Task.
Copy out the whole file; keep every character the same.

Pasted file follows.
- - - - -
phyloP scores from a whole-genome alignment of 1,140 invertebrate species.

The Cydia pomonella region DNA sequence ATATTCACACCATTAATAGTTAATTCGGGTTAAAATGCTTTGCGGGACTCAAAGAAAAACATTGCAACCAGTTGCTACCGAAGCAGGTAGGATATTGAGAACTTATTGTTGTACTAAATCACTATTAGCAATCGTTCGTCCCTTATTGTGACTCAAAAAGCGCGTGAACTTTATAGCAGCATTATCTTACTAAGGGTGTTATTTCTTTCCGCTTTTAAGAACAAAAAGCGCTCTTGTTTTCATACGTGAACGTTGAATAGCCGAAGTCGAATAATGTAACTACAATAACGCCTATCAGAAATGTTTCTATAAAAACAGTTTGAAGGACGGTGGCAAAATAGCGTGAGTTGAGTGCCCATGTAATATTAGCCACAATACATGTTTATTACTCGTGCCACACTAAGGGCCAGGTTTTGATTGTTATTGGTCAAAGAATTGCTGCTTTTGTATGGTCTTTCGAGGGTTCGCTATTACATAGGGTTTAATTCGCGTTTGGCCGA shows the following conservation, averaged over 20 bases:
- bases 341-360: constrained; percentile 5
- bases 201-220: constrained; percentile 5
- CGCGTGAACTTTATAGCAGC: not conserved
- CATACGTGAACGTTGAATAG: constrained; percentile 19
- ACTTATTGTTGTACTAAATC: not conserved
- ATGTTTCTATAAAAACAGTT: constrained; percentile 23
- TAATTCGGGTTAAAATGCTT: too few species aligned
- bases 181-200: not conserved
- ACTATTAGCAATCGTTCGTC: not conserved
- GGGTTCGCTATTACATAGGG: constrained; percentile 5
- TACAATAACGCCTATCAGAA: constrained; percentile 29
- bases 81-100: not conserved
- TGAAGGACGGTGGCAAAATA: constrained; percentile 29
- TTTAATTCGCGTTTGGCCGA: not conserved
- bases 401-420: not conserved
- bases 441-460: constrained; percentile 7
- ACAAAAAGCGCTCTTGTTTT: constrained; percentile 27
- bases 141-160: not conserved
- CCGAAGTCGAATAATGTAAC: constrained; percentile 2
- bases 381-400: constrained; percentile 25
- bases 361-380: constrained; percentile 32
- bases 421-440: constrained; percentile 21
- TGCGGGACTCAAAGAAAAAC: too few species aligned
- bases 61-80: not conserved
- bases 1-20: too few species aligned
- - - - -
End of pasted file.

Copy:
phyloP scores from a whole-genome alignment of 1,140 invertebrate species.

The Cydia pomonella region DNA sequence ATATTCACACCATTAATAGTTAATTCGGGTTAAAATGCTTTGCGGGACTCAAAGAAAAACATTGCAACCAGTTGCTACCGAAGCAGGTAGGATATTGAGAACTTATTGTTGTACTAAATCACTATTAGCAATCGTTCGTCCCTTATTGTGACTCAAAAAGCGCGTGAACTTTATAGCAGCATTATCTTACTAAGGGTGTTATTTCTTTCCGCTTTTAAGAACAAAAAGCGCTCTTGTTTTCATACGTGAACGTTGAATAGCCGAAGTCGAATAATGTAACTACAATAACGCCTATCAGAAATGTTTCTATAAAAACAGTTTGAAGGACGGTGGCAAAATAGCGTGAGTTGAGTGCCCATGTAATATTAGCCACAATACATGTTTATTACTCGTGCCACACTAAGGGCCAGGTTTTGATTGTTATTGGTCAAAGAATTGCTGCTTTTGTATGGTCTTTCGAGGGTTCGCTATTACATAGGGTTTAATTCGCGTTTGGCCGA shows the following conservation, averaged over 20 bases:
- bases 341-360: constrained; percentile 5
- bases 201-220: constrained; percentile 5
- CGCGTGAACTTTATAGCAGC: not conserved
- CATACGTGAACGTTGAATAG: constrained; percentile 19
- ACTTATTGTTGTACTAAATC: not conserved
- ATGTTTCTATAAAAACAGTT: constrained; percentile 23
- TAATTCGGGTTAAAATGCTT: too few species aligned
- bases 181-200: not conserved
- ACTATTAGCAATCGTTCGTC: not conserved
- GGGTTCGCTATTACATAGGG: constrained; percentile 5
- TACAATAACGCCTATCAGAA: constrained; percentile 29
- bases 81-100: not conserved
- TGAAGGACGGTGGCAAAATA: constrained; percentile 29
- TTTAATTCGCGTTTGGCCGA: not conserved
- bases 401-420: not conserved
- bases 441-460: constrained; percentile 7
- ACAAAAAGCGCTCTTGTTTT: constrained; percentile 27
- bases 141-160: not conserved
- CCGAAGTCGAATAATGTAAC: constrained; percentile 2
- bases 381-400: constrained; percentile 25
- bases 361-380: constrained; percentile 32
- bases 421-440: constrained; percentile 21
- TGCGGGACTCAAAGAAAAAC: too few species aligned
- bases 61-80: not conserved
- bases 1-20: too few species aligned